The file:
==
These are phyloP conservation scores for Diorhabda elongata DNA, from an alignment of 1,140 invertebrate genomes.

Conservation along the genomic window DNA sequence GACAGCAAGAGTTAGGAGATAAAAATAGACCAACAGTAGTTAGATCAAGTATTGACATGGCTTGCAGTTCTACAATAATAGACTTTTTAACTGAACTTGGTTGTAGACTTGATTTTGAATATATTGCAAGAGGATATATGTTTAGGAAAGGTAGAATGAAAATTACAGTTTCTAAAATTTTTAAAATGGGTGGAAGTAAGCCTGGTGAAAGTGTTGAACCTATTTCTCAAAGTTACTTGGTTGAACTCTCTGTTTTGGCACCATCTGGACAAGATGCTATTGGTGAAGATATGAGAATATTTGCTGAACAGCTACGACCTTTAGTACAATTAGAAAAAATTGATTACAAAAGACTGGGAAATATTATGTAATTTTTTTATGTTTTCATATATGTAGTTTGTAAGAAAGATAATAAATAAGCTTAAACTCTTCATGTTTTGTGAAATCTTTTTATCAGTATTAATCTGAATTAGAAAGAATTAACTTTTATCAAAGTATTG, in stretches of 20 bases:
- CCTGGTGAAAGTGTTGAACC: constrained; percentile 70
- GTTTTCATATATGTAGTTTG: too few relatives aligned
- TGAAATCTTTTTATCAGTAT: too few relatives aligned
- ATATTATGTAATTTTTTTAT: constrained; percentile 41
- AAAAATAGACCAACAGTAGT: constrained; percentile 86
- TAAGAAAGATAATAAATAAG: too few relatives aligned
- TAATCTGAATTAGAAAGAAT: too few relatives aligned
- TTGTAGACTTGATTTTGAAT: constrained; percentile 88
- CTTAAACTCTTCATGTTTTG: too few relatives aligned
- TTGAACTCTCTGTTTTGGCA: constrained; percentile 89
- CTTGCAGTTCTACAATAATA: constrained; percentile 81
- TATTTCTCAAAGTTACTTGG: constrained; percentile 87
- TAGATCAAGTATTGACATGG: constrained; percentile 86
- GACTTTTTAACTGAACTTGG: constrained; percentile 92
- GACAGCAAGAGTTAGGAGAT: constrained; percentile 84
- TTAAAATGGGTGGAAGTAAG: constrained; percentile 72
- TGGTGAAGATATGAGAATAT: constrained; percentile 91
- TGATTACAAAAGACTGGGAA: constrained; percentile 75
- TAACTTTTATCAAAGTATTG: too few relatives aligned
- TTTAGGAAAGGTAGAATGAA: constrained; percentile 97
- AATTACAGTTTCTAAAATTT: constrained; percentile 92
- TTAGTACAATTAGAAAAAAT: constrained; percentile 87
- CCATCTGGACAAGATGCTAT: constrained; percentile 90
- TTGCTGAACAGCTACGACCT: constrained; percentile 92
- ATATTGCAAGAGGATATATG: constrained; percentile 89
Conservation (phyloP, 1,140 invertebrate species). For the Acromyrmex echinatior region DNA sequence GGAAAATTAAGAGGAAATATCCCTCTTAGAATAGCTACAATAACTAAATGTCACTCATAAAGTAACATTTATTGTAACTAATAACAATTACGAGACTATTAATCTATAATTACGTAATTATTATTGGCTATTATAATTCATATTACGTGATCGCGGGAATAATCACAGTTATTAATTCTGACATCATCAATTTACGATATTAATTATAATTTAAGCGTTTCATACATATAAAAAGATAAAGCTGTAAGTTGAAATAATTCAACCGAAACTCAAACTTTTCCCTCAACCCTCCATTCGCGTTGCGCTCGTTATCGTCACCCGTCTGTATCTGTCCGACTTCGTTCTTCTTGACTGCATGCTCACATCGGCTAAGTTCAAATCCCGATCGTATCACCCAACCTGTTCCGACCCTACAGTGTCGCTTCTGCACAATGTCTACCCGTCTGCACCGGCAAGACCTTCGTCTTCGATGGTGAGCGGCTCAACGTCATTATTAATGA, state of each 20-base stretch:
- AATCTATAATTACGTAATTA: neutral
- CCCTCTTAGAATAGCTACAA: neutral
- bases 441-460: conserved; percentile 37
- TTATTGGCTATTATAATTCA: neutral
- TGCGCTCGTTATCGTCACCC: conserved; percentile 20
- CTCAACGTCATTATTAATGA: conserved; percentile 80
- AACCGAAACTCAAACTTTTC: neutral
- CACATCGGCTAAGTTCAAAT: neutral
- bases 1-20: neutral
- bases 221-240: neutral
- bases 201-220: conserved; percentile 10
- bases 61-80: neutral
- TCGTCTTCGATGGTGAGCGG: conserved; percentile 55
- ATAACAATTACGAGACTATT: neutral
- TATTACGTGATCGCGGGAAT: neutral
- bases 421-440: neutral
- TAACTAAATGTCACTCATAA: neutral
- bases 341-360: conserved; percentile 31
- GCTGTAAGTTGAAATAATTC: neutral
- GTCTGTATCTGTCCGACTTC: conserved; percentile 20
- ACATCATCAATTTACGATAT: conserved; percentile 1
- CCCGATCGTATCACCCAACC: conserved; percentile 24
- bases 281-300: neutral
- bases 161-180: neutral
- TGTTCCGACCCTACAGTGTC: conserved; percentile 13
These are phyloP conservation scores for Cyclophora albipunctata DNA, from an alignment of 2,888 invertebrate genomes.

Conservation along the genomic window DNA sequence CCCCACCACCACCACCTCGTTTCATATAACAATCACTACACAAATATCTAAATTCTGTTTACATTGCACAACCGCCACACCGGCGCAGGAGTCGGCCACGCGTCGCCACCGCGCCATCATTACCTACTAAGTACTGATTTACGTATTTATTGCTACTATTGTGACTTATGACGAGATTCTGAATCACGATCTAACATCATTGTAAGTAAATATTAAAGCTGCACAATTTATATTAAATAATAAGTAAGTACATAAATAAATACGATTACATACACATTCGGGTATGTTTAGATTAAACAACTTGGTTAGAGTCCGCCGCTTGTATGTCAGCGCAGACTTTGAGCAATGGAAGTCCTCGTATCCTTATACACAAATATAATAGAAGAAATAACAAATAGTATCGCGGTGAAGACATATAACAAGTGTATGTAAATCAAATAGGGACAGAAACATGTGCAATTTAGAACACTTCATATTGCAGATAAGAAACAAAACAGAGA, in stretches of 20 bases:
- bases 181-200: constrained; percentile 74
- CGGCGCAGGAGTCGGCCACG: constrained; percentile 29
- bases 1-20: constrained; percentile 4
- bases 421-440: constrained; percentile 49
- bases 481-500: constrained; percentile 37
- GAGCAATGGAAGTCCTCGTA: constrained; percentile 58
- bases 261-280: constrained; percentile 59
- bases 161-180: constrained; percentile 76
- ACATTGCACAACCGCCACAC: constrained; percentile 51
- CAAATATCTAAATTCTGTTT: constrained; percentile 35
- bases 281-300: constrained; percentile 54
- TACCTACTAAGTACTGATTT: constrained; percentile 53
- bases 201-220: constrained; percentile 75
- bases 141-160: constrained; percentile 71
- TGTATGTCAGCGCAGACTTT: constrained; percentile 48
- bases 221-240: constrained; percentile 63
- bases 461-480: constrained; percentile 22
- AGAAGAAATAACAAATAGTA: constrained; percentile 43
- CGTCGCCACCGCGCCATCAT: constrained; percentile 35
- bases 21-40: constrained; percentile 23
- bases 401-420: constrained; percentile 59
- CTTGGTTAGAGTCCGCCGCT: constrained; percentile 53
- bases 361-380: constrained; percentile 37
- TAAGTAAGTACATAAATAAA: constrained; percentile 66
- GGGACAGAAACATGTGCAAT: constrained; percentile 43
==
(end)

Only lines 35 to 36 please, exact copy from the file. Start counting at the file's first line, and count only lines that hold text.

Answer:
- AACCGAAACTCAAACTTTTC: neutral
- CACATCGGCTAAGTTCAAAT: neutral